Often you hear around this time of the year from industry experts about what they see in their crystal ball for the following year. I decided this year to do it a bit differently and present you with 10 predictions on what will not happen. Here they are…
The clamor by some industry experts and machine translation companies will continue, but the machine will not replace the translator. Demand for professional translators with subject matter experience will continue to grow as globalization trends continue across all specialized fields.
Despite the hoopla and the wish of some to get their translations for free, the crowdsourcing model will continue to work only in very limited applications and will not be free. Tremendous investments in infrastructure (crowd) and technology (sourcing) are needed for the crowdsourcing model to work that most companies will find either inapplicable or unreasonably expensive.
Although some do or will soon offer free or open source TM software to gain market share, Translation Memory tools that work will not be free! There is a lot that goes in making a translation memory engine work that require development and support. The value that translators and translation firms get in translation memory tools well justifies the investment. Yes, TM technology is 10-20 years old, but it has advanced significantly over the years. Unlike other translation technologies, its benefits are very tangible and measurable!
Regardless of what certain industry associations are saying, intellectual property rights will continue to be important to safeguard. Most companies will continue to not want to have their hard earned documentation and translation assets delivered on a silver platter to all their competitors.
TMS will continue to grow in 2011, but they will not surpass TM tools in value and wide use. 60-70% of any localization project is translation related; only 10-15% is project management related. The best TMS can do is reduce a part of the 10-15% cost. So far, only TM tools (not MT) help reduce the lion’s share of projects’ costs! Furthermore, most companies will continue to expect to pay for TS (Translation Services) and not for TMS (Translation Management Systems).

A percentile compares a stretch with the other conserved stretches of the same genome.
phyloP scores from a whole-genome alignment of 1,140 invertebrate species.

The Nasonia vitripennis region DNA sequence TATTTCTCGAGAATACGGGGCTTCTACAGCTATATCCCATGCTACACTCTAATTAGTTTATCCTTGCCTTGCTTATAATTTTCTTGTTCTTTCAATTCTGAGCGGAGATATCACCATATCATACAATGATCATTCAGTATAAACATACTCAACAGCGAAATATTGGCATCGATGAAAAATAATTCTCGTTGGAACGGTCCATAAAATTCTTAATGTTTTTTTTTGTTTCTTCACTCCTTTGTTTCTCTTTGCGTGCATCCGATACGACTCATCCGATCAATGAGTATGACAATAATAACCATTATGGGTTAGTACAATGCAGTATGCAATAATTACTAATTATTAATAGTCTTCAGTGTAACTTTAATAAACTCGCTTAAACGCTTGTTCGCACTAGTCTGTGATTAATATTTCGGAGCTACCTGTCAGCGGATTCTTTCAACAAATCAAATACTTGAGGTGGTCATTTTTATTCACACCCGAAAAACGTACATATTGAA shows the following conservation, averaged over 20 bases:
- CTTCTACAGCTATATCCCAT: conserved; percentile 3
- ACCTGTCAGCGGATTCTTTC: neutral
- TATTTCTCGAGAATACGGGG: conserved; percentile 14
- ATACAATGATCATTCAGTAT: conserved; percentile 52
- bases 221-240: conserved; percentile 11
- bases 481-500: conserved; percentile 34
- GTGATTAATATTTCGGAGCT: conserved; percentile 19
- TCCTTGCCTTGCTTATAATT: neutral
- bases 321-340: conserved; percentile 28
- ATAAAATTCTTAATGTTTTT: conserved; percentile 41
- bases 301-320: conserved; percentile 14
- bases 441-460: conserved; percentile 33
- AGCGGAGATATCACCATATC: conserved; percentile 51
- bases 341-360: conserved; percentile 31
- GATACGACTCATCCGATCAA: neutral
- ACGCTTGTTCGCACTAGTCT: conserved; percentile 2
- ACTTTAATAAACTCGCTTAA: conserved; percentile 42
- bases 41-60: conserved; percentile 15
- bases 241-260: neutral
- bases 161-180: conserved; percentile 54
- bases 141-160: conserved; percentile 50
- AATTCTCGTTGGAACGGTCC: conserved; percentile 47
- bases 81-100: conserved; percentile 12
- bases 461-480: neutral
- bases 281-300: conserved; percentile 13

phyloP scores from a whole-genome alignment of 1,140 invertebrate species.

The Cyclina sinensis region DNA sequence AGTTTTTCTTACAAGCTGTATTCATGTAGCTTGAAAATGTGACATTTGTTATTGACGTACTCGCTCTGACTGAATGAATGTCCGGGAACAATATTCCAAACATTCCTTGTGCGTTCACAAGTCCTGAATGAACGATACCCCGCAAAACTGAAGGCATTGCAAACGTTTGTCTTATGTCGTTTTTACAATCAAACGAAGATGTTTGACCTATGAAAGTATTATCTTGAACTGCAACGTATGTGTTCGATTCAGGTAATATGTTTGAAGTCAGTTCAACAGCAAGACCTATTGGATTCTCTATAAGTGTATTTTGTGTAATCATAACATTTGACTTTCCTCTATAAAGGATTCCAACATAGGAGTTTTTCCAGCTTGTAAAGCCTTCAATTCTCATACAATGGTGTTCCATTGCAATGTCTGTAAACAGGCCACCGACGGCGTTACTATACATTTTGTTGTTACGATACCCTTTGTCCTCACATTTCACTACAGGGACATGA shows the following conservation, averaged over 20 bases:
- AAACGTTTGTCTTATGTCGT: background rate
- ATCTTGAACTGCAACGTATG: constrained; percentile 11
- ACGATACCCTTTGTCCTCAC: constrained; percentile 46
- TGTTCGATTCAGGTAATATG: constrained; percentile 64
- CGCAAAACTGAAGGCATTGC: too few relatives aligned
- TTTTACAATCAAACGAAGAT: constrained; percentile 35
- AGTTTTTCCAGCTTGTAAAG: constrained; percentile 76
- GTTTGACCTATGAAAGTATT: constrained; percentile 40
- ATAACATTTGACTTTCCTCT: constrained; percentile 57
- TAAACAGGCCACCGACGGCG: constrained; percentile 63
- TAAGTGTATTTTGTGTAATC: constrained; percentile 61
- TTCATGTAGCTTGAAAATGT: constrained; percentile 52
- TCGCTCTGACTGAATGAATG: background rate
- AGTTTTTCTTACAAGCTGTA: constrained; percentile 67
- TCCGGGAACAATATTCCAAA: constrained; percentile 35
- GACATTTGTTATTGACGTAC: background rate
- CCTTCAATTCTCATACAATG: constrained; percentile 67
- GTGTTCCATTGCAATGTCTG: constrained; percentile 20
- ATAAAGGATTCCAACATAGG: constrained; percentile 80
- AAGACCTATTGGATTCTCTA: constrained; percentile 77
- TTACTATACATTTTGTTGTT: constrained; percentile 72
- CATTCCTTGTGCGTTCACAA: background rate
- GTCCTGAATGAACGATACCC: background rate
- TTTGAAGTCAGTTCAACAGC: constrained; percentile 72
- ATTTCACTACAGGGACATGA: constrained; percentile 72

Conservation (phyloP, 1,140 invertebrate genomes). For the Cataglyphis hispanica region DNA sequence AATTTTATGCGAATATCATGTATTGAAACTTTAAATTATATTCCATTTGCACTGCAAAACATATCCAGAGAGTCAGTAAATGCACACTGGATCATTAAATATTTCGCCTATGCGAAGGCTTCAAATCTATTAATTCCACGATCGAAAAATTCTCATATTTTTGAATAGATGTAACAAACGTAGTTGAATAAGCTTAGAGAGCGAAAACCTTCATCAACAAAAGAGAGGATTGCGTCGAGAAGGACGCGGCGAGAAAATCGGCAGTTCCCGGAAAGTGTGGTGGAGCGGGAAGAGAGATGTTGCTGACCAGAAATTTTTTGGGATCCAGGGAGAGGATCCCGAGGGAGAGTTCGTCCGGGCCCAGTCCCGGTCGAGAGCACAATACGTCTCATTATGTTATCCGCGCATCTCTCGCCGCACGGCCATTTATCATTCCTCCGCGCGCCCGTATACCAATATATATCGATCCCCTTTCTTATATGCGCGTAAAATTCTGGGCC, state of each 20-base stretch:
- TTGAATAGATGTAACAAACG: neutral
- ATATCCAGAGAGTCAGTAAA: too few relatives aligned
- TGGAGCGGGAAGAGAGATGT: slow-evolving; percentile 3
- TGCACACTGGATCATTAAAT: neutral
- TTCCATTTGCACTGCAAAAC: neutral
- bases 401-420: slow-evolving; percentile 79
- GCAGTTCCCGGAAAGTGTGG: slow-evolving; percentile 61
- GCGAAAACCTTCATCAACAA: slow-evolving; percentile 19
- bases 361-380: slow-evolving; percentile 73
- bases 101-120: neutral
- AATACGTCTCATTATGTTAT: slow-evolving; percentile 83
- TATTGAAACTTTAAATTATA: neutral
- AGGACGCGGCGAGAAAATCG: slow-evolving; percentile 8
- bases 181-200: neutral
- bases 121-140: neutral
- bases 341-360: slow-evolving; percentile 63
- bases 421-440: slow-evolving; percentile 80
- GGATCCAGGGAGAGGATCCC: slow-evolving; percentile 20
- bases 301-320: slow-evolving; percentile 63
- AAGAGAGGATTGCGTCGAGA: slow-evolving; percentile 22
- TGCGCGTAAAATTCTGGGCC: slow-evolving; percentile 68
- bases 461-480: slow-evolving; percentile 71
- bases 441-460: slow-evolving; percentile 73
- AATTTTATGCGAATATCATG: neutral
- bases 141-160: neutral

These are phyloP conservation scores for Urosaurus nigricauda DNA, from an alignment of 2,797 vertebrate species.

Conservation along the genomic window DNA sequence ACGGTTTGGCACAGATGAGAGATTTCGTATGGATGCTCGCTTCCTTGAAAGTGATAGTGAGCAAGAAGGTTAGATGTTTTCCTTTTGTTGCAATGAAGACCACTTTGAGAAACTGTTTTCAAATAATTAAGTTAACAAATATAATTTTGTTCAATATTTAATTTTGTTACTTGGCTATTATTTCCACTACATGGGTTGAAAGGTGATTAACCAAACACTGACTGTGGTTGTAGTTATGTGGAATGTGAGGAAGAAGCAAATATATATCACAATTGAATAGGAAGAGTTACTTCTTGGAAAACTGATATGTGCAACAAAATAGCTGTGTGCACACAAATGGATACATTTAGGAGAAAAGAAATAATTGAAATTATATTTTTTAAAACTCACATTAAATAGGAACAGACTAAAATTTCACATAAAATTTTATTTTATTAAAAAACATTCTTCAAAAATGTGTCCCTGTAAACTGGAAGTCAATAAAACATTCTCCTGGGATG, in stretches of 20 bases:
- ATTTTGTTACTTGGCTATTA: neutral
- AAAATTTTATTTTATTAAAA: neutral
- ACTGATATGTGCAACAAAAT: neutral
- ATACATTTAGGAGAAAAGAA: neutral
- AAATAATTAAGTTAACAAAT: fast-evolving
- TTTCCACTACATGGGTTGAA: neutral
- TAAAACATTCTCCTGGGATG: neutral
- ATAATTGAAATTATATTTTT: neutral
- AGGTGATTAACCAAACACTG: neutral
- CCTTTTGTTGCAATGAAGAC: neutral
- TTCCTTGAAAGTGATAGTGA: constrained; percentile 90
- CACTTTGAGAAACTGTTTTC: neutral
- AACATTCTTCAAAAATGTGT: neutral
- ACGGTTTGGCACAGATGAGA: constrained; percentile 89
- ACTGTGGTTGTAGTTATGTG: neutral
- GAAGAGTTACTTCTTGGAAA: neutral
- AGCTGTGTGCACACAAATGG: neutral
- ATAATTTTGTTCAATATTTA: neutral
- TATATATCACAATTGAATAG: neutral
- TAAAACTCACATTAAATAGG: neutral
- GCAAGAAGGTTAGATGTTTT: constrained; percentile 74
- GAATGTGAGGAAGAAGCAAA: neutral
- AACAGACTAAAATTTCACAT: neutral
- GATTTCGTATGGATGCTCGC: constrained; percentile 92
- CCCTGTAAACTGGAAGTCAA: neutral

The transition to XML-based authoring will gradually continue. Tools will evolve to allow ease of use in handling XML formats. Native Framemaker, InDesign and QuarkXPress formats however will not go away!
Pressure to reduce translation rates will continue, although not at the pace seen in 2009 and 2010. Professional translators and translation firms on solid financial footing will continue to command equitable rates for excellence in service and quality that many industries will not abandon.
8. Questionable industry practices
Practices like hiding charges behind fuzzy match, 100% repeat and a loss-leader will unfortunately continue in the industry. Many desperate language service providers will not cease resorting to questionable practices to lure new clients with seemingly low prices. Always insist on full transparency in price, specifications and included services with all the quotes that you receive. Also, inquire about project updates costs or future project costs before committing to using a vendor!
Companies will continue to seek excellence in service no matter where they go and what technology is touted. Success is reached only when the right technology, process and people are brought together. Common sense will not cease in 2011!
Industry pundits (us included) will not stop predicting what will happen in following years with hopes perhaps to influence the outcome! Check out our predictions for 2010.
A hearty thank you, Merry Christmas and Happy New Year to all our readers!
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